As the awards increase visibility and momentum for Australian women to receive equitable access to leadership positions across all industries, Haussegger, who was the 2019 ACT Australian of the Year, works to educate the nation on gender equality.

“I firmly believe that you can’t be what you can’t see,” – Larissa Waters

The award-winning former journalist says, according to the 50/50 by 2030 Foundation’s 2018 study, on gender equality attitudes four out of five people believe gender equality is still a problem in Australia.

“Gender equality should be about amazing men and women and the diversity of different gender traits working together,” Haussegger says. “We’ve made very small pockets of progress.

“Awards like this give people the opportunity to talk about why an award is being given and why the issue itself is important.”

Dozens of trailblazing women have been recognised by the prestigious award including Ita Buttrose AO OBE, Michelle Bridges, Layne Beachley AO and Professor Gillian Triggs.

#womenleadership #womeninbusiness

Trust is key to high performance.

Trust is key to high performance.

Helen Shield
The West Australian, Wednesday, 10 April 2019 6:16PM Available at:

Non-experts are more often than not solving problems that have stumped experts, because they are bringing an unbiased, fresh perspective.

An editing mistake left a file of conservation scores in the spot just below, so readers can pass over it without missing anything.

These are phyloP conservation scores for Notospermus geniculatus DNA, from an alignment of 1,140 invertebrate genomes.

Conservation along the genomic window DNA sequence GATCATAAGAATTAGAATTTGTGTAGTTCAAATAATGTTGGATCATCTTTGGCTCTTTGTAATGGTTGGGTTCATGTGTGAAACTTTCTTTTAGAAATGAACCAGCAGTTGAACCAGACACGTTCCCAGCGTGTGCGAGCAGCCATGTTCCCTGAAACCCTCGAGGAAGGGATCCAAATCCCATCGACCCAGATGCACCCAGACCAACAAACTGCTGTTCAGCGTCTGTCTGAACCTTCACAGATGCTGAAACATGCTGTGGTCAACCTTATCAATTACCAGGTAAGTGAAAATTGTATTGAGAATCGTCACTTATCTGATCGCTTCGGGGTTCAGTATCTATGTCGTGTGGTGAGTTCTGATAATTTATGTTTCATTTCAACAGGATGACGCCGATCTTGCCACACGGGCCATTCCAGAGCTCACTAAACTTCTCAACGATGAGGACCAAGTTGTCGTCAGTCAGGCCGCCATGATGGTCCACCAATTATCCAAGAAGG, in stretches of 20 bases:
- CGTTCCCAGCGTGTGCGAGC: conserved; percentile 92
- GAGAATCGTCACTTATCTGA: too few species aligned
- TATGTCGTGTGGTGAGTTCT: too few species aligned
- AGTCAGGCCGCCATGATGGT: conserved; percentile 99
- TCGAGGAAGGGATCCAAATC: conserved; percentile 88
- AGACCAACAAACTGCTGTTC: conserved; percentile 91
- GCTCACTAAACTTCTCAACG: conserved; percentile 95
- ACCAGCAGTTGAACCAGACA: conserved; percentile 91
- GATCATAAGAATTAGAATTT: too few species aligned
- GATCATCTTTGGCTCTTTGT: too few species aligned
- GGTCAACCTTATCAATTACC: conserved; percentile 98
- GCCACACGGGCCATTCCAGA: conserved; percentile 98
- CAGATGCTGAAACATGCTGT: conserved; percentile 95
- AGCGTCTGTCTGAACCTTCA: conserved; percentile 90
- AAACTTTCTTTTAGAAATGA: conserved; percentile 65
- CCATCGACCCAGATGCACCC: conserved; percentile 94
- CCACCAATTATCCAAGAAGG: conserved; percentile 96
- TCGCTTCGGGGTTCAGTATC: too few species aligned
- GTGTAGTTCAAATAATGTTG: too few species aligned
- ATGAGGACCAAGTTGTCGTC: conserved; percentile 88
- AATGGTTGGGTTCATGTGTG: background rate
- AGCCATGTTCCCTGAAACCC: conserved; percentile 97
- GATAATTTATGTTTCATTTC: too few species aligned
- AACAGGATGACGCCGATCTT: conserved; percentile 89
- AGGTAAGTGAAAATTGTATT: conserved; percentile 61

Emergent chief executive Holly Ransom, motivational speaker, advocate for young people and high-performance advocate, said that as world economies moved from industrial to knowledge-based, organisations were struggling to include the right people “in the conversation”.

“Truly great organisations, great leaders in the period ahead will be defined or typified by the diversity of the five people they spend the most time hanging around with,” Ms Ransom told the Property Council of Australia WA’s annual Women in Property lunch.

“In the context of leadership, think about the diversity of the five people you spend the most time around professionally.”

“Is there an opportunity to inject someone of different age, gender, cognitive perspective, cultural background, sexual orientation?” She added, however, that companies and leaders could easily diminish the power of diversity and inclusion by failing to create an environment of trust.

Four of the five components of the “secret sauce” of high-performing teams — trust, dependability, structure and clarity, meaning and impact — were rendered useless without the first. “You cannot have a high-performing team without psychological safety (trust),” she said.